The EU has moved to raise formal concerns after conducting what it describes as a “broad review to understand the market and the deal’s potential impact,” which it said also included analyzing and reviewing internal documents from Amazon and iRobot information was collected from market participants such as suppliers of RVCs and other smart home devices, as well as from providers of online sales channels.

It also says it has worked closely with other competition authorities during both the initial investigation and the in-depth investigation, adding that it will continue to do so throughout the remainder of the in-depth investigation. Although the British competition authority already approved the deal in June.

Amazon was contacted for a response to the EU statement of objections. A company spokesperson sent us this statement claiming that iRobot faces “intense competition” from other RVC suppliers:

We continue to work through the process with the European Commission and are focused at this stage on addressing its questions and any concerns identified. iRobot, which faces stiff competition from other vacuum cleaner suppliers, offers practical and inventive products. We believe Amazon can provide a company like iRobot with the resources to accelerate innovation and invest in critical features, while lowering prices for consumers.

Late last year, the EU reached a settlement with Amazon over two previous competition investigations – one investigating antitrust concerns over Amazon’s use of seller data to boost its own retail business; and a second that looked at how the company operated the “Buy Box” and its Prime loyalty program.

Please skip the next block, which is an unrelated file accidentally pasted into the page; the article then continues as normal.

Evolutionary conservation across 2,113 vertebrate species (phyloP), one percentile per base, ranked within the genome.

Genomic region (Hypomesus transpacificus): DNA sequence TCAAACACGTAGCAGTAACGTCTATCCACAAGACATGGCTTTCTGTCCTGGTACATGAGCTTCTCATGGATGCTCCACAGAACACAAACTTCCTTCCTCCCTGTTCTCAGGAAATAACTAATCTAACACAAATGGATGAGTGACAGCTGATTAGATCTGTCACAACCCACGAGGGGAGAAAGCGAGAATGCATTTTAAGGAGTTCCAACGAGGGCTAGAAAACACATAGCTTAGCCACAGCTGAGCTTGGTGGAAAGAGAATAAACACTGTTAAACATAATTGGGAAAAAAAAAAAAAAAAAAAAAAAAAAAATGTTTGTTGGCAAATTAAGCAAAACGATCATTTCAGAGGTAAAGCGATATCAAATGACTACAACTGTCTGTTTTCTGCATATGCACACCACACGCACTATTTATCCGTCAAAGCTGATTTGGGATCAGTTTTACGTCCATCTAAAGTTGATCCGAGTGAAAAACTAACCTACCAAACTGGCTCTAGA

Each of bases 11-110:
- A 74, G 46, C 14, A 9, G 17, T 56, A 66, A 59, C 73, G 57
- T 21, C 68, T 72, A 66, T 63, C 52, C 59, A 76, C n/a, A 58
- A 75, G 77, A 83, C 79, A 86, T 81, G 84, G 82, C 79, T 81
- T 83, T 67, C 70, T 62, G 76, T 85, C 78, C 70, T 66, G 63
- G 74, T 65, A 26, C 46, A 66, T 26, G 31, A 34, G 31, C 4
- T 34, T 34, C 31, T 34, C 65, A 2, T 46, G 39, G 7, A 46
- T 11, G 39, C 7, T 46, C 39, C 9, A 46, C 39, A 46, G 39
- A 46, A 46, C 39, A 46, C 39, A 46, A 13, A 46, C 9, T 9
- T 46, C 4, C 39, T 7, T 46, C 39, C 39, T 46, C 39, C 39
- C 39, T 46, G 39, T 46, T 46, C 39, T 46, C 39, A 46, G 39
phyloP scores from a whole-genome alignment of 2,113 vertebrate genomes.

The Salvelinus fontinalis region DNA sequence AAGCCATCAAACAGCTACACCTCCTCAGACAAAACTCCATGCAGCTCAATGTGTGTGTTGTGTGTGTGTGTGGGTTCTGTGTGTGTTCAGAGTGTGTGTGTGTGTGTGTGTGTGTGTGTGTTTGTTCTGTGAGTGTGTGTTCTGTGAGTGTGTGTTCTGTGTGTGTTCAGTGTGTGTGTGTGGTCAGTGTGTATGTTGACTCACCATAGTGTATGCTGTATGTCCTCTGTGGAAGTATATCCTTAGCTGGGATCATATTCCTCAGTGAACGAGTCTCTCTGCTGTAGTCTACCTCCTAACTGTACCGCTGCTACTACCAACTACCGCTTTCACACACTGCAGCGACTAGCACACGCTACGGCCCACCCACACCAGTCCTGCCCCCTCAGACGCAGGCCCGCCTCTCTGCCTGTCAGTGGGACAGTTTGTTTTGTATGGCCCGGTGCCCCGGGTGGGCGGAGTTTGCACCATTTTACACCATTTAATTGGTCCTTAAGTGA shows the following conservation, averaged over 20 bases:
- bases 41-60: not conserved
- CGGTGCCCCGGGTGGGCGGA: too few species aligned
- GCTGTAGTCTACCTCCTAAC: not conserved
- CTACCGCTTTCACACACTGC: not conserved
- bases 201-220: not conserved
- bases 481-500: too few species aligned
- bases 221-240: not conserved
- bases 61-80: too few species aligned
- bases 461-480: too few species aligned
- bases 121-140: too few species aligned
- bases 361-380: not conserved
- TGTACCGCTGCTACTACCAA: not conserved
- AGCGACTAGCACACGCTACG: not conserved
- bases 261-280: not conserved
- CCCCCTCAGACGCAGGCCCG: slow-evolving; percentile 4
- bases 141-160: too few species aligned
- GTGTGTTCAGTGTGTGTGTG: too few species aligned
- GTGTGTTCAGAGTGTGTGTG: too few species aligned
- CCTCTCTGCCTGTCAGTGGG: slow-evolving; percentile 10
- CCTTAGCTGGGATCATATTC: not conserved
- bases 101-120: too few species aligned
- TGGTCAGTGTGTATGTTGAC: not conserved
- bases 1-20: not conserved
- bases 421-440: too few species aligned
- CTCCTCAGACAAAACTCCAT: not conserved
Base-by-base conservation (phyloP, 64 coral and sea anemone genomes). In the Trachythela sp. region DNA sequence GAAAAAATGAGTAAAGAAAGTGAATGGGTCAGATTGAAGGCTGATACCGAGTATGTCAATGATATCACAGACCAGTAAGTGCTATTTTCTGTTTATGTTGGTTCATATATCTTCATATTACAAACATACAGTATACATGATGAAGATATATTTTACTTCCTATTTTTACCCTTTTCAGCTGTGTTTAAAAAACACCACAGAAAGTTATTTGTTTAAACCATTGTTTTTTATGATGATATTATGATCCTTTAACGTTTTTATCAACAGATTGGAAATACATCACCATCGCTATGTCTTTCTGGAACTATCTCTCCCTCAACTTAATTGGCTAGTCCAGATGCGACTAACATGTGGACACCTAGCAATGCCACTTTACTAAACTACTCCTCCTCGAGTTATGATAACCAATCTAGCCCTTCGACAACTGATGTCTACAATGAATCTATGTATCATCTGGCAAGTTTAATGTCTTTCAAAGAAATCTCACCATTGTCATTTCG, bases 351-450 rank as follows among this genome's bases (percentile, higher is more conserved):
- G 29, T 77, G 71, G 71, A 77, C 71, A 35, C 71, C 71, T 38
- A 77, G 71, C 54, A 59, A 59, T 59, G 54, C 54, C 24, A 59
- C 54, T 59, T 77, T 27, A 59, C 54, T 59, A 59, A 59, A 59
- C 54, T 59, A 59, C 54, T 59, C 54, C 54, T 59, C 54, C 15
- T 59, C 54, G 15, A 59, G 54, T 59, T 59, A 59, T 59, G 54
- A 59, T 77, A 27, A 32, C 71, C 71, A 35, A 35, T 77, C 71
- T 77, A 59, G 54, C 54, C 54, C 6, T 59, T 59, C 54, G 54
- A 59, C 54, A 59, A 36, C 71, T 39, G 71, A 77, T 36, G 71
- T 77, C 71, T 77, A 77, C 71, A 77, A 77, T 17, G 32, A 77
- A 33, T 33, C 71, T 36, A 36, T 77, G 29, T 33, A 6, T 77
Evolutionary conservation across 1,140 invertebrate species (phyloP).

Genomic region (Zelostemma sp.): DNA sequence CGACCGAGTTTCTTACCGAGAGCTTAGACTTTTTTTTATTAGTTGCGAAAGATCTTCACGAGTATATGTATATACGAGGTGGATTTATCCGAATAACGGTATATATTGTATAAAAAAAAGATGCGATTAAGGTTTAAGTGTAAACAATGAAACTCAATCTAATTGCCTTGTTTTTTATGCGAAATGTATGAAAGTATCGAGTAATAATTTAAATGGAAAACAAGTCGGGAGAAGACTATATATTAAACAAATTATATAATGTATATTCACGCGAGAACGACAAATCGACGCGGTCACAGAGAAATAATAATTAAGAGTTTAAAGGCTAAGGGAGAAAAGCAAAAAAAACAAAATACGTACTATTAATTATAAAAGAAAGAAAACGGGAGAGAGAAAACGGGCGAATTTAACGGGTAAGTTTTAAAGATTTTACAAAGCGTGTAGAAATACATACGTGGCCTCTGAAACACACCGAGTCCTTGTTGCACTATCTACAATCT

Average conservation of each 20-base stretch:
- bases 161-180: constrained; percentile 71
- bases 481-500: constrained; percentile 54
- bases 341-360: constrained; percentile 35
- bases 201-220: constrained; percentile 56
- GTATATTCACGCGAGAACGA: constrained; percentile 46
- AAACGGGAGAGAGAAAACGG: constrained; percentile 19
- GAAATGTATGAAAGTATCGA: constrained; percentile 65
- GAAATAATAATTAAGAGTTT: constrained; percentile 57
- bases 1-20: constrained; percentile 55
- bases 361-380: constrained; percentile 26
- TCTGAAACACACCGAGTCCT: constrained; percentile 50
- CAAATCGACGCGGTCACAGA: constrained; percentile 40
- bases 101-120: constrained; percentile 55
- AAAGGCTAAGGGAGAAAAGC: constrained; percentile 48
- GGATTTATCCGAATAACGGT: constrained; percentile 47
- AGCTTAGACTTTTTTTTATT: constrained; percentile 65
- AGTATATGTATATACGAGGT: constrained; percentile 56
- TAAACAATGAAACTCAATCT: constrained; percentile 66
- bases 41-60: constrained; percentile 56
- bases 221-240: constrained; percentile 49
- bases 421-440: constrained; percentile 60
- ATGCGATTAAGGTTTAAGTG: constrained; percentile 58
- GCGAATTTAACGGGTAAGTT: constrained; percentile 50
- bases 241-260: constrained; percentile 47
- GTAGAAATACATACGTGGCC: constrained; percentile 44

In those cases, Amazon agreed to a series of commitments to end the investigations – including declaring that it would stop using non-public data from its marketplace sellers and increase transparency for merchants; and promises to treat all sellers equally, regardless of whether they pay for logistics services.

Margrethe Vestager, the EU’s then competition chief, trumpeted the outcome at the time as establishing what she called “new rules for how Amazon conducts its business in Europe” – arguing that the settlement meant the e-commerce giant “ could no longer abuse its dual role” as marketplace operator and own-brand retailer; and further claiming the outcome would ensure that “competing independent retailers and carriers, as well as consumers, will benefit from these changes that provide new opportunities and choices.”

Given the commitments the EU has already secured from Amazon following those previous investigations, it is interesting to see that the bloc remains concerned about the levers the e-commerce giant still has at its disposal to potentially influence competitive outcomes in its market versus iRobot versus rival robot vacuum cleaners.

Since then, Amazon has also been named a gatekeeper under the EU’s shiny new ex ante competition regulation, the Digital Markets Act – which considers its marketplace a core platform service. This designation means that Amazon must meet a series of upfront obligations, including self-preference restrictions.